As a grape grower in the Northeast, one of your biggest challenges is combating the insects, diseases, and other pests invading your vineyard. Although you do not need a license to purchase or use some pesticides, obtaining your certified pesticide applicator license will give you access to more materials that you can add to your pest combatting-arsenal.


2015 Grape Disease Control

Anna Wallis, Tree Fruit and Grape Specialist
Eastern New York Commercial Horticulture

Last Modified: May 11, 2015

Wayne Wilcox has updated his Grape Disease Control guidelines for 2015.  

Apple IPM

Anna Wallis, Tree Fruit and Grape Specialist
Eastern New York Commercial Horticulture

Last Modified: April 24, 2015

How can you use IPM (Integrated Pest Management) to control pests in your orchard?  These presentations provide a broad overview of IPM Theory, orchard insect and disease pests, and resources available to guide your decision making, such as the NEWA weather system.  

These PPT presentations were given at the Apple IPM Training sessions on April 21 & 22, 2015.  

2015 Lima Bean Herbicide Chart

Julie Kikkert, Team Leader, Extension Vegetable Specialist
Cornell Vegetable Program

Last Modified: April 1, 2015
2015 Lima Bean Herbicide Chart

Baby lima beans for processing are a new crop in New York. As growers prepare to plant, they must understand the differences in herbicides for this crop compared to snap beans and dry beans. Lima beans react to some herbicides differently because they are the species Phaseolus lunatus as compared to common beans which are P. vulgaris.

Presentations - 2015 Winter Tree Fruit Schools

Last Modified: February 16, 2015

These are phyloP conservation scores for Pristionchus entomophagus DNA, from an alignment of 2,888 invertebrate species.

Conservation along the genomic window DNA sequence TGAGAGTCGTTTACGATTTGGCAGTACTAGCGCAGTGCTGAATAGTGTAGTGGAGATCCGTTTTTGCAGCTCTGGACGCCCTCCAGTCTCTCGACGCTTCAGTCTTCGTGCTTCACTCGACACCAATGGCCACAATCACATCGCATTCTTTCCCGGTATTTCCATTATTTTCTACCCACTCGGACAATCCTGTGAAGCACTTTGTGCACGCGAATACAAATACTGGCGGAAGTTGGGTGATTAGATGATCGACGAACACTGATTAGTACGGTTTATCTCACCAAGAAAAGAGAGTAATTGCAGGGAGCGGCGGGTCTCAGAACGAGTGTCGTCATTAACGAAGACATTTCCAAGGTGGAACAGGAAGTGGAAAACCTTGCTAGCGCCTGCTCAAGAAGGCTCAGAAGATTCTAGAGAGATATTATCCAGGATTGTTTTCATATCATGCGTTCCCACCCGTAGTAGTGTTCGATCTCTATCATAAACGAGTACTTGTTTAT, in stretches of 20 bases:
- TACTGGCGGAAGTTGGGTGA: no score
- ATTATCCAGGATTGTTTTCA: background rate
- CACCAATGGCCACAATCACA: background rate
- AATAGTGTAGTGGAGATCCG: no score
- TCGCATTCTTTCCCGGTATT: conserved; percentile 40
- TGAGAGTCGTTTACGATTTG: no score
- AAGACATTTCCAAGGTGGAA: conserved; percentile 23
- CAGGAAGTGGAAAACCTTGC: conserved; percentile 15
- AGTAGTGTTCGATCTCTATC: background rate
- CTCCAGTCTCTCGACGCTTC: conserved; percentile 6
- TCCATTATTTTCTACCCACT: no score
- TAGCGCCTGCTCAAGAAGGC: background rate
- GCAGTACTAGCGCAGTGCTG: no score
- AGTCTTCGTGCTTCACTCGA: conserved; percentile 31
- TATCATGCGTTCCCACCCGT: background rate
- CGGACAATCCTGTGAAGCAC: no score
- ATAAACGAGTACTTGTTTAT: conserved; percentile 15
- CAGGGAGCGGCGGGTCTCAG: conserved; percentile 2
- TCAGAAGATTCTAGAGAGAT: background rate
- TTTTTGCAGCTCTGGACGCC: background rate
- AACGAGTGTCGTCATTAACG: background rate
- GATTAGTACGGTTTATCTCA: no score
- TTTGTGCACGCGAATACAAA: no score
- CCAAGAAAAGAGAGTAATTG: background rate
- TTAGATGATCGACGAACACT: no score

Presentations given at the 2015 Commercial Tree Fruit Schools in Lake George (LG) and Kingston in the Hudson Valley (HV) are available by clicking on the following links.  

Spotted Wing Drosophila Found

Jim O'Connell, Small Fruit and Grape Specialist
Eastern New York Commercial Horticulture

Last Modified: July 25, 2014

Positive catch SWD in Ulster County

Pruning Tomatoes

Amy Ivy, Vegetable Specialist
Eastern New York Commercial Horticulture

Last Modified: June 25, 2014
Pruning Tomatoes

Pruning off the lower leaves of tomatoes will increase air circulation and discourage foliar diseases. Note the arrows in the photo to see which leaves and suckers to remove.

Control of Colorado Potato Beetle & Insecticide Resistance Management

Carol MacNeil, Extension Vegetable Specialist
Cornell Vegetable Program

Last Modified: June 9, 2014
Control of Colorado Potato Beetle & Insecticide Resistance Management

The CPB is known for its ability to quickly develop resistance to insecticides. There are alternatives to insecticides for managing CPB, but for growers with large fields and a limited ability to rotate fields, insecticides remain key.

New fungicides labeled for use in tree fruit - all Special Local Needs Labels

Deborah Breth, Integrated Pest Management
Lake Ontario Fruit Program

Last Modified: April 9, 2014

The new class of fungicides, SDHI's, are now registered for use in tree fruit.  Fontelis was registered last season, and Luna Tranquility and Merivon were registered this spring.  They are all registered in NY as "Restricted Use" fungicides.  Due to the special restrictions for use in NY, they also are Special Local Need registrations.  In order to apply these materials you must have a copy of the label and the SLN label in your possession.  You can access these SLN and label to study or print at these links. 

Feasibility of Reducing Slug Damage in Cabbage

Christy Hoepting, Extension Vegetable Specialist
Cornell Vegetable Program

Last Modified: March 17, 2014
Feasibility of Reducing Slug Damage in Cabbage